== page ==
Steve Kerr explains why older teams will kill the Warriors: 'Players are less talented'

Ball Don't Lie
Steve Kerr asks a ref about his favorite cassette tapes. (AP)
Steve Kerr asks a ref about his favorite cassette tapes. (AP)

Steve Kerr gets it. He understands why cars only have lap belts, and why you have to wait for your sister to get off the phone before you can get on the Internet.

Hopping on Netscape, no doubt, to presumably pull up some basketball stats from the 1990s. When the game was better than it was now — as Kerr and his Golden State Warriors set to attempt to become the first NBA team in history to sweep its way through the postseason in 2017. The stats themselves don’t matter, though, not even in the face of Golden State’s already-historic run, as the Warriors look to clinch a title in Game 4 on Friday, in Cleveland’s defending championship arena.

Neither of these teams could hold a candle to champions of yore, however, as we well know. To quote the greatest movie ever, released in 2004: “It’s science.” Just as everything in our culture has either improved with or sustained its relevance in aging, NBA players and teams from the 1990s were better than the current Warriors, or Cavaliers. Teams from the 1980s were probably even better than any of those chumps, while we’re at it, with their sneakers that pump up.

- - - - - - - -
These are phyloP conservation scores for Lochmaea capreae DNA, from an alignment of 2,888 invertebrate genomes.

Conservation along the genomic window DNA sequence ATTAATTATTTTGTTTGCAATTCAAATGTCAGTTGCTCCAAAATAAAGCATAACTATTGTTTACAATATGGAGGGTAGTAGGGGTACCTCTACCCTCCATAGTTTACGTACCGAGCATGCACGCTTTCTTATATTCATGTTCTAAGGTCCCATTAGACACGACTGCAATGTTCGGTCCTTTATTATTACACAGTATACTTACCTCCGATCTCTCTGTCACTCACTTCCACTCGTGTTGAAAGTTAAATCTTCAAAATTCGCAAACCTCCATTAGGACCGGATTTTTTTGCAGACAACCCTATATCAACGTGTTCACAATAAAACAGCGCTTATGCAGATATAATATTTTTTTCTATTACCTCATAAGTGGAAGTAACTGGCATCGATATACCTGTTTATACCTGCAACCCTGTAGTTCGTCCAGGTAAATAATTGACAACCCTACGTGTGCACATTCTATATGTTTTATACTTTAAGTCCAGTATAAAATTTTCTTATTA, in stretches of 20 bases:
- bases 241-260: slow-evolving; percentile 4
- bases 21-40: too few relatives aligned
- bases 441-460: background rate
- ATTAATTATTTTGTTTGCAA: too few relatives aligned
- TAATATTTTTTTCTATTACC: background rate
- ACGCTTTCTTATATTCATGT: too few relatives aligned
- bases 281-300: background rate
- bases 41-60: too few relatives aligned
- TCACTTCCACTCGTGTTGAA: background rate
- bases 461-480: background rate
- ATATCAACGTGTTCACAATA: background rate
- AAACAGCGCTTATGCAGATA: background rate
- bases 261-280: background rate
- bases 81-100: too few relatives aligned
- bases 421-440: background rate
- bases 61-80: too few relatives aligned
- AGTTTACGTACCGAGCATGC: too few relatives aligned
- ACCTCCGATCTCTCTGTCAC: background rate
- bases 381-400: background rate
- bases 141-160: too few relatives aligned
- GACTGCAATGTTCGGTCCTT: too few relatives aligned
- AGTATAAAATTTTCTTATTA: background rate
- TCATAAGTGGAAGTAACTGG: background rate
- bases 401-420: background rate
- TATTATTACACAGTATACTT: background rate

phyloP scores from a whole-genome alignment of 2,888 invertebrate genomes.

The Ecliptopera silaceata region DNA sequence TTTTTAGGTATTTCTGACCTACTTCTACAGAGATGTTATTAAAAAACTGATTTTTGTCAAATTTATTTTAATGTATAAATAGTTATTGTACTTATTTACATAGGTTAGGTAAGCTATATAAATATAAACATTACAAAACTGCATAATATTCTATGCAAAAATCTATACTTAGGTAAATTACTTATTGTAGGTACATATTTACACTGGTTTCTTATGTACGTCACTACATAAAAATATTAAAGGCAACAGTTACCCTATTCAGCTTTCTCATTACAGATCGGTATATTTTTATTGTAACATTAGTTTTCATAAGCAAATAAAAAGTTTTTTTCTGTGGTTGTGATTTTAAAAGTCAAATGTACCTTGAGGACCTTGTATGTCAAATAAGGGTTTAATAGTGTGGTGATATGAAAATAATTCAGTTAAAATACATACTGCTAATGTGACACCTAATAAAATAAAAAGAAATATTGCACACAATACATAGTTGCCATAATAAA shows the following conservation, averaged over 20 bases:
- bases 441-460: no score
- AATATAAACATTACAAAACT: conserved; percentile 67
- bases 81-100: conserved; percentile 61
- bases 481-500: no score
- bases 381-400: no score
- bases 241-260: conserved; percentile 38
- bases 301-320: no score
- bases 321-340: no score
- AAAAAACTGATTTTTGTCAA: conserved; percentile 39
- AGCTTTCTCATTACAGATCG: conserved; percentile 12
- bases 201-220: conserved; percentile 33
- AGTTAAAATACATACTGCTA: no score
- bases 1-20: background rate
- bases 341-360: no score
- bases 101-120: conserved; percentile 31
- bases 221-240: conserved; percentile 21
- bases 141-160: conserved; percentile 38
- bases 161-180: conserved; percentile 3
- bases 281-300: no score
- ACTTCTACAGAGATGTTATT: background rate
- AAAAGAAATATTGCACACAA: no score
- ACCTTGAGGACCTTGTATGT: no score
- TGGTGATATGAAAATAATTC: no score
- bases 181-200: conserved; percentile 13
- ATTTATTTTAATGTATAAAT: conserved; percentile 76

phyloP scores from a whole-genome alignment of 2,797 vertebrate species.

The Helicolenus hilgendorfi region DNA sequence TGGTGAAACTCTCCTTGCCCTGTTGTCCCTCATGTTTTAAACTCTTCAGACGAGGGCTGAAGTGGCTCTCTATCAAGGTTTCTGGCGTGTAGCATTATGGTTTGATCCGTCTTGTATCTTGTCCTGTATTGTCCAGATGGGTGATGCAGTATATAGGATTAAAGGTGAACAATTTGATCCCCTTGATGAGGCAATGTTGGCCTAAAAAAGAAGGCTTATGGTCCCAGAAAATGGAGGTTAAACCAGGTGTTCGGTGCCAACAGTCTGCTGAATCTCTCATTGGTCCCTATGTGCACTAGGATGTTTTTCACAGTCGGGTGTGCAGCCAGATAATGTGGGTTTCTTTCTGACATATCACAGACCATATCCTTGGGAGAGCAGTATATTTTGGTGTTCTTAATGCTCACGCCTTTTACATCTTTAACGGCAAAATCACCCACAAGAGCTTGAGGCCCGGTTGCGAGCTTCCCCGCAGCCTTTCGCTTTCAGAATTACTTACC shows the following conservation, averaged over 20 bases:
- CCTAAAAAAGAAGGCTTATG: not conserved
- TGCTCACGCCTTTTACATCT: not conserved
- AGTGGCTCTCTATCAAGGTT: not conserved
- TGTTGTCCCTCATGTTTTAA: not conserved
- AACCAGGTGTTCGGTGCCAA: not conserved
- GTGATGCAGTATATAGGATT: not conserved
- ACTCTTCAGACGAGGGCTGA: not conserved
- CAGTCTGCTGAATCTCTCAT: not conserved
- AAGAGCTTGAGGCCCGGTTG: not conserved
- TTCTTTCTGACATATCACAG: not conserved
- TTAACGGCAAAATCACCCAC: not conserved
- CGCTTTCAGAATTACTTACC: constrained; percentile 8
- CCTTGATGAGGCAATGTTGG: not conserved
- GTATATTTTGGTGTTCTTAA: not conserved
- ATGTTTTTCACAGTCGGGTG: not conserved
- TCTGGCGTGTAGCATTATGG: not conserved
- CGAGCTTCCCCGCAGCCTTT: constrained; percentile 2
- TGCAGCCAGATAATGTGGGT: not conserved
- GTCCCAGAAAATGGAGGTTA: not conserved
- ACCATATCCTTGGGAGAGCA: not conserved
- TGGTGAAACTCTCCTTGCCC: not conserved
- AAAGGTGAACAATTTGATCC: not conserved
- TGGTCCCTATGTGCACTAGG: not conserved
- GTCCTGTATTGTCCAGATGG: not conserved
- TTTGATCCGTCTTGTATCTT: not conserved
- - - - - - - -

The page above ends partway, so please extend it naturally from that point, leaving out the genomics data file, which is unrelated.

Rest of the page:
Steve Kerr, on Friday, explained why:

Shortly after this news conference, the 51-year-old Kerr had to ease 28-year-old Kevin Durant toward his car after the twenty-something complained of Cleveland’s comparatively lacking Wi-Fi, citing his inability to navigate without his cell phone. As the coach and expected Finals MVP walked toward the parking lot, Durant waved off a Warriors staffer’s attempt at ordering an Uber ride for the small forward, calling the company “problematic.”

Golden State and Cleveland’s Game 4 begins at 9 p.m. ET on Friday. If Scottie Pippen were playing, it would have already tipped off.

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